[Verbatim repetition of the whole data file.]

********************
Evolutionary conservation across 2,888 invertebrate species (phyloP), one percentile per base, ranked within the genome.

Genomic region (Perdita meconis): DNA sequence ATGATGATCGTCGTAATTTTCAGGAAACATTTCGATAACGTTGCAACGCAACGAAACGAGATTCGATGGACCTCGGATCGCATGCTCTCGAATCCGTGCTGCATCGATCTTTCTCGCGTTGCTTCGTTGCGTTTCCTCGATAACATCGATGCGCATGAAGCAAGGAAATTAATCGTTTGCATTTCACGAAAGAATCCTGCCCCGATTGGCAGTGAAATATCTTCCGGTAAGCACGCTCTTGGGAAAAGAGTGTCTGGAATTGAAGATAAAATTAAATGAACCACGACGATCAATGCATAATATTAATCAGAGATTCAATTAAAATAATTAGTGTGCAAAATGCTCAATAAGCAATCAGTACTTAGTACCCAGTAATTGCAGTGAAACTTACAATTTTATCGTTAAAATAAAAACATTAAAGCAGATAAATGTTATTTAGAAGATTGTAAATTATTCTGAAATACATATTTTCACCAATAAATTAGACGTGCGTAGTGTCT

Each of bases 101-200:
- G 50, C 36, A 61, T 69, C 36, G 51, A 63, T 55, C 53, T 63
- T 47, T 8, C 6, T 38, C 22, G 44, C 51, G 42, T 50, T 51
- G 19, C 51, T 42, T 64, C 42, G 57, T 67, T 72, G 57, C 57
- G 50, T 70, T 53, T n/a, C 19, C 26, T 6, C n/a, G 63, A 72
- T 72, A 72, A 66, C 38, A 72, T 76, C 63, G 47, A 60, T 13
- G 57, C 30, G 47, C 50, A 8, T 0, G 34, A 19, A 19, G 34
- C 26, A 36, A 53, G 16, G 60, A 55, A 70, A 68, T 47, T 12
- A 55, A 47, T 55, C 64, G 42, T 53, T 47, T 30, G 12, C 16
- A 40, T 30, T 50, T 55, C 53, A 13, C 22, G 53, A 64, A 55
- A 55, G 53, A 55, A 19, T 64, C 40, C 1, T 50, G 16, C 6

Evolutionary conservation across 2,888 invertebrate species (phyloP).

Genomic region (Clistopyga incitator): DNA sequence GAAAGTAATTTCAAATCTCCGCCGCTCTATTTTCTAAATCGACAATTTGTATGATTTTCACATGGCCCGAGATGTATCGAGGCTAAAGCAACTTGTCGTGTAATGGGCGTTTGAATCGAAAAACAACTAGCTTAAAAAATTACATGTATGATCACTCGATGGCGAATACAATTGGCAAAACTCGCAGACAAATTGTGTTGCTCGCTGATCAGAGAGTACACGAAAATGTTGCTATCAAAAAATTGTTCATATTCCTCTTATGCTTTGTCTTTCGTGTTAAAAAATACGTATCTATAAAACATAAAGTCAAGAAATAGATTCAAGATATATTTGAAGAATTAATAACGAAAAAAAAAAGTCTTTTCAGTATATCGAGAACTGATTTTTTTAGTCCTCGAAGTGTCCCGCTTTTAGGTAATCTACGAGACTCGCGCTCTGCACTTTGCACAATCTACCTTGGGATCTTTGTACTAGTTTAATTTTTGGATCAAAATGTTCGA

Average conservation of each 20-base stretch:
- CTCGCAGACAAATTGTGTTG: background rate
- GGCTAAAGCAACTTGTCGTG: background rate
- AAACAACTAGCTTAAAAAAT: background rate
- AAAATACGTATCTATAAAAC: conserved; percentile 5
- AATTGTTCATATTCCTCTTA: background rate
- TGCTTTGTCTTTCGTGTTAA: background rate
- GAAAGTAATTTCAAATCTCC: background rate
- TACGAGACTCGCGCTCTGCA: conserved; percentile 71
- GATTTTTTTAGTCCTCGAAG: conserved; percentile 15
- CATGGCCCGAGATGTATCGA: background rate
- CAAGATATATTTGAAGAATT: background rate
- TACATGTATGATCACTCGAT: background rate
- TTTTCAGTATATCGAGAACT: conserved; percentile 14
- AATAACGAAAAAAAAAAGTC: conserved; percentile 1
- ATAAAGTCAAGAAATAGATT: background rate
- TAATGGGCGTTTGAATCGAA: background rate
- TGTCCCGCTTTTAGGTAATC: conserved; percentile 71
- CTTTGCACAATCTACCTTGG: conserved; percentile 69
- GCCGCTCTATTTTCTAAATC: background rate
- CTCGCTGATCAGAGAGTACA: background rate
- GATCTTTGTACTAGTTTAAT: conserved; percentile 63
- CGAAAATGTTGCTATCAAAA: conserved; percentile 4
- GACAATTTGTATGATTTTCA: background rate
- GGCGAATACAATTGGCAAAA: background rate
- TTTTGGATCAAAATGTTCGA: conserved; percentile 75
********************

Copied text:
Evolutionary conservation across 2,888 invertebrate species (phyloP), one percentile per base, ranked within the genome.

Genomic region (Perdita meconis): DNA sequence ATGATGATCGTCGTAATTTTCAGGAAACATTTCGATAACGTTGCAACGCAACGAAACGAGATTCGATGGACCTCGGATCGCATGCTCTCGAATCCGTGCTGCATCGATCTTTCTCGCGTTGCTTCGTTGCGTTTCCTCGATAACATCGATGCGCATGAAGCAAGGAAATTAATCGTTTGCATTTCACGAAAGAATCCTGCCCCGATTGGCAGTGAAATATCTTCCGGTAAGCACGCTCTTGGGAAAAGAGTGTCTGGAATTGAAGATAAAATTAAATGAACCACGACGATCAATGCATAATATTAATCAGAGATTCAATTAAAATAATTAGTGTGCAAAATGCTCAATAAGCAATCAGTACTTAGTACCCAGTAATTGCAGTGAAACTTACAATTTTATCGTTAAAATAAAAACATTAAAGCAGATAAATGTTATTTAGAAGATTGTAAATTATTCTGAAATACATATTTTCACCAATAAATTAGACGTGCGTAGTGTCT

Each of bases 101-200:
- G 50, C 36, A 61, T 69, C 36, G 51, A 63, T 55, C 53, T 63
- T 47, T 8, C 6, T 38, C 22, G 44, C 51, G 42, T 50, T 51
- G 19, C 51, T 42, T 64, C 42, G 57, T 67, T 72, G 57, C 57
- G 50, T 70, T 53, T n/a, C 19, C 26, T 6, C n/a, G 63, A 72
- T 72, A 72, A 66, C 38, A 72, T 76, C 63, G 47, A 60, T 13
- G 57, C 30, G 47, C 50, A 8, T 0, G 34, A 19, A 19, G 34
- C 26, A 36, A 53, G 16, G 60, A 55, A 70, A 68, T 47, T 12
- A 55, A 47, T 55, C 64, G 42, T 53, T 47, T 30, G 12, C 16
- A 40, T 30, T 50, T 55, C 53, A 13, C 22, G 53, A 64, A 55
- A 55, G 53, A 55, A 19, T 64, C 40, C 1, T 50, G 16, C 6

Evolutionary conservation across 2,888 invertebrate species (phyloP).

Genomic region (Clistopyga incitator): DNA sequence GAAAGTAATTTCAAATCTCCGCCGCTCTATTTTCTAAATCGACAATTTGTATGATTTTCACATGGCCCGAGATGTATCGAGGCTAAAGCAACTTGTCGTGTAATGGGCGTTTGAATCGAAAAACAACTAGCTTAAAAAATTACATGTATGATCACTCGATGGCGAATACAATTGGCAAAACTCGCAGACAAATTGTGTTGCTCGCTGATCAGAGAGTACACGAAAATGTTGCTATCAAAAAATTGTTCATATTCCTCTTATGCTTTGTCTTTCGTGTTAAAAAATACGTATCTATAAAACATAAAGTCAAGAAATAGATTCAAGATATATTTGAAGAATTAATAACGAAAAAAAAAAGTCTTTTCAGTATATCGAGAACTGATTTTTTTAGTCCTCGAAGTGTCCCGCTTTTAGGTAATCTACGAGACTCGCGCTCTGCACTTTGCACAATCTACCTTGGGATCTTTGTACTAGTTTAATTTTTGGATCAAAATGTTCGA

Average conservation of each 20-base stretch:
- CTCGCAGACAAATTGTGTTG: background rate
- GGCTAAAGCAACTTGTCGTG: background rate
- AAACAACTAGCTTAAAAAAT: background rate
- AAAATACGTATCTATAAAAC: conserved; percentile 5
- AATTGTTCATATTCCTCTTA: background rate
- TGCTTTGTCTTTCGTGTTAA: background rate
- GAAAGTAATTTCAAATCTCC: background rate
- TACGAGACTCGCGCTCTGCA: conserved; percentile 71
- GATTTTTTTAGTCCTCGAAG: conserved; percentile 15
- CATGGCCCGAGATGTATCGA: background rate
- CAAGATATATTTGAAGAATT: background rate
- TACATGTATGATCACTCGAT: background rate
- TTTTCAGTATATCGAGAACT: conserved; percentile 14
- AATAACGAAAAAAAAAAGTC: conserved; percentile 1
- ATAAAGTCAAGAAATAGATT: background rate
- TAATGGGCGTTTGAATCGAA: background rate
- TGTCCCGCTTTTAGGTAATC: conserved; percentile 71
- CTTTGCACAATCTACCTTGG: conserved; percentile 69
- GCCGCTCTATTTTCTAAATC: background rate
- CTCGCTGATCAGAGAGTACA: background rate
- GATCTTTGTACTAGTTTAAT: conserved; percentile 63
- CGAAAATGTTGCTATCAAAA: conserved; percentile 4
- GACAATTTGTATGATTTTCA: background rate
- GGCGAATACAATTGGCAAAA: background rate
- TTTTGGATCAAAATGTTCGA: conserved; percentile 75